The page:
CLEVELAND — Everything changed at 8:05 p.m. on July 1. The Twitter account for Klutch Sports Group sent out a press release. It was just one sentence for immediate release, followed by the customary three pound signs signifying that no further copy would be disseminated.
LeBron James was heading to Los Angeles and would be signing a four-year, $154 million contract with the Lakers. What seemed likely (after all, Vegas had taken James' free-agent odds off the board to limit any potential risk) was still a shock. The feel-good story of 2014 had come to an end, and James' next chapter was about to be written, the foreword being little more than 36 words from a sparsely active Twitter account.
While the NBA world wondered what was next for the storied franchise in Los Angeles—there was no way the Lakers were done adding talent on the first day of free agency—there was undoubtedly a small pocket of fans, highly concentrated in the Midwest, wondering what was next for the Cleveland Cavaliers.
Could a team that was in four straight NBA Finals find itself in the dregs of the league with just one player leaving? Would there be moves made in the wake of James' decision that would signal an attempt at competing or bottoming out? What would Koby Altman—a general manager on the job for less than 12 months—do after the most important player in the history of the franchise opted to leave...again?
At just 35 years of age and just one season under his belt as GM, Altman has a host of decisions to make that could potentially be career-altering. With the league's top tiers clearly defined, does he position his Cavaliers in an attempt to compete with the rest of the Eastern Conference, or does he hit the reset button like a mid-'80s teen who just fell down by three scores in Tecmo Super Bowl?
There is a lot at stake for this Cavaliers franchise, much of which extends beyond the basketball court.
The Cavaliers, as presently constructed save for rookie point guard Collin Sexton, are a cavalcade of players brought to Cleveland to play alongside LeBron. There are veteran guards in George Hill, JR Smith and Kyle Korver; teammates from the championship team in Tristan Thompson and Kevin Love; and a handful of players—Larry Nance Jr., Jordan Clarkson and Rodney Hood, specifically—who were acquired midway through last season in a last-ditch effort to save the team from outright combustion.
When James left Cleveland in 2010, team owner Dan Gilbert was defiant in keeping his Cavaliers afloat. In his letter following James' decision, Gilbert said the Cavs would win a championship before James and that fans could "take it to the bank." The Heat won the title in 2012, just weeks after the Cavaliers finished their second consecutive lottery-bound season.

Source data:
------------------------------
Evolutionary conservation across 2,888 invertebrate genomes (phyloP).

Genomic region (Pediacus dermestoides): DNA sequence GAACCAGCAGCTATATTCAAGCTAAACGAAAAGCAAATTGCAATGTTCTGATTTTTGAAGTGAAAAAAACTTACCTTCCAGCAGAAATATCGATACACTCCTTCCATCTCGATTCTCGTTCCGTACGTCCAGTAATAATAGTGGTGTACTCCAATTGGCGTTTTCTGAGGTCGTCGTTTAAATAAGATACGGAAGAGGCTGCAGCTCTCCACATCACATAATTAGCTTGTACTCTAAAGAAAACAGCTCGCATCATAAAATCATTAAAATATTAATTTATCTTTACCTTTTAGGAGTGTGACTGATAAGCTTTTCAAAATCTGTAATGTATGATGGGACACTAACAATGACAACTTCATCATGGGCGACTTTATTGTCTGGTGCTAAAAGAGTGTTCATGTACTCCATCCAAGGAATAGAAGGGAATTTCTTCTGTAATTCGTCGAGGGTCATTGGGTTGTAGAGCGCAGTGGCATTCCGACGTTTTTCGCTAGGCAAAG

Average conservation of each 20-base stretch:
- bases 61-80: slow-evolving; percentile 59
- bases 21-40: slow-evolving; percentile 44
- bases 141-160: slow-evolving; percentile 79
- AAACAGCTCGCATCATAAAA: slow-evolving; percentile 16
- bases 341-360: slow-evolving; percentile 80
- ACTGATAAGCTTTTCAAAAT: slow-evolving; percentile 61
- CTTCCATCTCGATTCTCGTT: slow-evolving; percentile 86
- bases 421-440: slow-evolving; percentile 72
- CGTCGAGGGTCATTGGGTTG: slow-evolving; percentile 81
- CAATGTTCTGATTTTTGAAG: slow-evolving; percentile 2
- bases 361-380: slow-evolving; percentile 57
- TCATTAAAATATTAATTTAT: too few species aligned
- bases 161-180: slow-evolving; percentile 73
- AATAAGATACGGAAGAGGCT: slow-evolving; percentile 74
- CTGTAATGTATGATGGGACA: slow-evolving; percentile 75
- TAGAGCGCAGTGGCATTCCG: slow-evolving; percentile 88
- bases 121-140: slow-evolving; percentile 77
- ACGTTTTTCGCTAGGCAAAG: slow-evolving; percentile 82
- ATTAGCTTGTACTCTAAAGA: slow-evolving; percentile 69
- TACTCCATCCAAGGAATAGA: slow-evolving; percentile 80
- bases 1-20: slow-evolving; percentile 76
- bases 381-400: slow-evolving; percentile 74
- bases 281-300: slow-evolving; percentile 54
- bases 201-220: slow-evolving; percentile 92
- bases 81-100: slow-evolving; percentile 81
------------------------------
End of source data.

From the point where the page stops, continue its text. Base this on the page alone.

That year, the Cavaliers fired Mike Brown, replaced him with Byron Scott and attempted to compete in the East with a core of Mo Williams, Antawn Jamison and Anderson Varejao. There was a game against the Indiana Pacers that season where the Cavaliers had the ball with a few seconds left and the win for the having, and they ran an out-of-bounds play for Anthony Parker.
Eventually, Chris Grant, who was the general manager at the time, thought wiser. His Cavs had just completed a historically bad, 26-game losing streak, leading him to eventually pull the plug on the team's initial plan. Grant traded Williams and Jamario Moon to the Los Angeles Clippers for a highly compensated Baron Davis and an unprotected draft pick.
That draft pick ultimately became Kyrie Irving.
This season, while clearly a lesser team without James, the Cavs are a year ahead of where they were in 2010. Kevin Love just finished his age-29 season, while Jamison was 34 at the time. Prior to 2010, the Cavaliers, then under Danny Ferry, had mortgaged the future for the present, leading to a team bereft of draft picks. Thompson, drafted a few selections after Irving in 2011, is the only other home-grown, first-round draft choice still on the roster beyond Sexton.
Sexton's speed and Love's elbow prowess could theoretically provide the Cavaliers with one heck of a pick-and-roll tandem flanked by shooters in Korver and Smith. There's the mysterious upside of players such as Ante Zizic and Cedi Osman (both coming off eyebrow-raising summer leagues), and there are the young, recently acquired players in Nance, Clarkson and Hood (assuming they match any potential free-agent offer).
Far from the team's 2010-11 roster that was counting on key minutes from Alonzo Gee, all is not lost.
But could this roster fight for a playoff spot? Potentially, but only because teams such as the Detroit Pistons, Atlanta Hawks, Orlando Magic and Chicago Bulls appear primed for another run at the lottery. For the Cavaliers to not make the playoffs, it would take the Brooklyn Nets, New York Knicks (without Kristaps Porzingis for a while) or Charlotte Hornets leapfrogging them.